The extent to which a planned car tax will be levied depends on the vehicle's age, weight, and engine power. The tax, included in the current Reform-Eesti 200-SDE coalition agreement, is under development at the Ministry of Finance, with a view to being imposed from summer 2024.
In its preliminary work drafting the necessary legal bill, the ministry has presented two possible models to be in place when calculating the tax.
The first of these is more broadly based on a vehicle's environmental impact through the course of its life-cycle production, use and disposal, and the second more narrowly, focuses only on CO2 emissions while the vehicle is in use.
The planned strategy would see lower taxes levied on older cars, in order to encourage lengthier use of a vehicle through to the end of its life cycle and to make affording a car more in reach for those who otherwise may not be able to do so.
In respect of power calculations, perhaps unsurprisingly, a less powerful car would be taxed at a lower rate, on the grounds that it pollutes less.
A registration tax would also be payable on the first entry into the traffic register of a vehicle, or on the first change of ownership inside Estonia.
The intent here would be to slow up the rate at which cars are bought and sold, as well as to favor more economical models.
The planned tax will be based on vehicle, ie. an owner of multiple cars would be taxed on each vehicle.
Minister of Finance Mart Võrklaev (Reform) says Estonia is one of the few countries where there is currently no car tax of any kind, even as the number of vehicles on the roads is constantly rising.
Võrklaev said: "Our broader goal is to reduce car use, especially in cities, and to move towards a cleaner national vehicle fleet. Each car leaves its own footprint on the environment, so the tax will apply to all vehicles. We will not reduce the environmental impact via excise policy only; a separate tax is needed."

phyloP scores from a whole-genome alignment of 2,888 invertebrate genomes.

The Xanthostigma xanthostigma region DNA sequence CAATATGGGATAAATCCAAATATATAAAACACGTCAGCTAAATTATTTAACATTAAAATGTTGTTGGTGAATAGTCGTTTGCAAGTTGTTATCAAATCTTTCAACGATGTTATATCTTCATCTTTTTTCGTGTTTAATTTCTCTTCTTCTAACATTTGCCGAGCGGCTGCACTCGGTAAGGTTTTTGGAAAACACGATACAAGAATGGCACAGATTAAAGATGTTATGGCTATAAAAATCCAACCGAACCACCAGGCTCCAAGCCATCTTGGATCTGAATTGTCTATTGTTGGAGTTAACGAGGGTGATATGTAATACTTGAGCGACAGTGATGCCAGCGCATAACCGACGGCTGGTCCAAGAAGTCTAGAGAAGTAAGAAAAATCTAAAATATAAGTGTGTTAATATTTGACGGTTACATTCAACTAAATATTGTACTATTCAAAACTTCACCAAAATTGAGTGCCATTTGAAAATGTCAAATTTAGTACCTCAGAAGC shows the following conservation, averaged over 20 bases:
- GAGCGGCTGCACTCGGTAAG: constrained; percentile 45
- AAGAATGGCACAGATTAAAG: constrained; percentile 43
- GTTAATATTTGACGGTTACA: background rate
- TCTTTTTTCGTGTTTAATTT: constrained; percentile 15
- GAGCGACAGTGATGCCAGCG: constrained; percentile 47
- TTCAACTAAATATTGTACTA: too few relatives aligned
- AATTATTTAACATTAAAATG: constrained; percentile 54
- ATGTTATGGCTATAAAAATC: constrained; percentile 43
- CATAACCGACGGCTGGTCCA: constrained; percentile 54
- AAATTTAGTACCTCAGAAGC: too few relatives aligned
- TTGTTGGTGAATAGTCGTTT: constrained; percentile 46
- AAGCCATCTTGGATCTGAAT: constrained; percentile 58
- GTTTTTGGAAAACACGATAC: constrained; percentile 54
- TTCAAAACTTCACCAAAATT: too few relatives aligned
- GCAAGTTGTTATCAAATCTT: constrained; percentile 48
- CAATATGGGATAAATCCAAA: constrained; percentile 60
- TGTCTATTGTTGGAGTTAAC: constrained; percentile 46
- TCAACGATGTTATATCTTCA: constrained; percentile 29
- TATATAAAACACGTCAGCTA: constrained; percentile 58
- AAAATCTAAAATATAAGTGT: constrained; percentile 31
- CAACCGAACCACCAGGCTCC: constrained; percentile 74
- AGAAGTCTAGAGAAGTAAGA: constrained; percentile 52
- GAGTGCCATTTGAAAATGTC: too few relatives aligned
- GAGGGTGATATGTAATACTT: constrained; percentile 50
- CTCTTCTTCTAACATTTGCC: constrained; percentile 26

The annual tax on car ownership would be intended to motivate people to review the size and capacity of their fleet of cars, if they have one, and, where possible, induce them to tend towards a more environmentally friendly and less expensive car.
"Furthermore, with the annual tax, we hope to resolve the issue of unused vehicles standing in nature and in the parking lots of apartment buildings. We would like to reach such a tax model that would make people dispose of their waste in an appropriate manner," the minister went on – in other words, the tax would be levied on unused or unroadworthy cars which are in any case retained by their owner.
The exact principles of the taxation system are to be established by the Ministry of Finance, based on the feedback received on the draft development intention plan. The ministry will then produce draft bill based on this, in the fall.
The tax itself is planned to come into effect on July 1 next year, while the annual tax will be due for the first time in August 2024, for the following half-year period.
The tax covers all M1, M1G class passenger vehicles, as well as N1 and N1G category vans weighing up to 3,500 kg, plus L3e-L7e category vehicles (motorcycles, mopeds, etc.).
Heavy trucks are already covered by a separate tax.
Editor: Andrew Whyte, Barbara Oja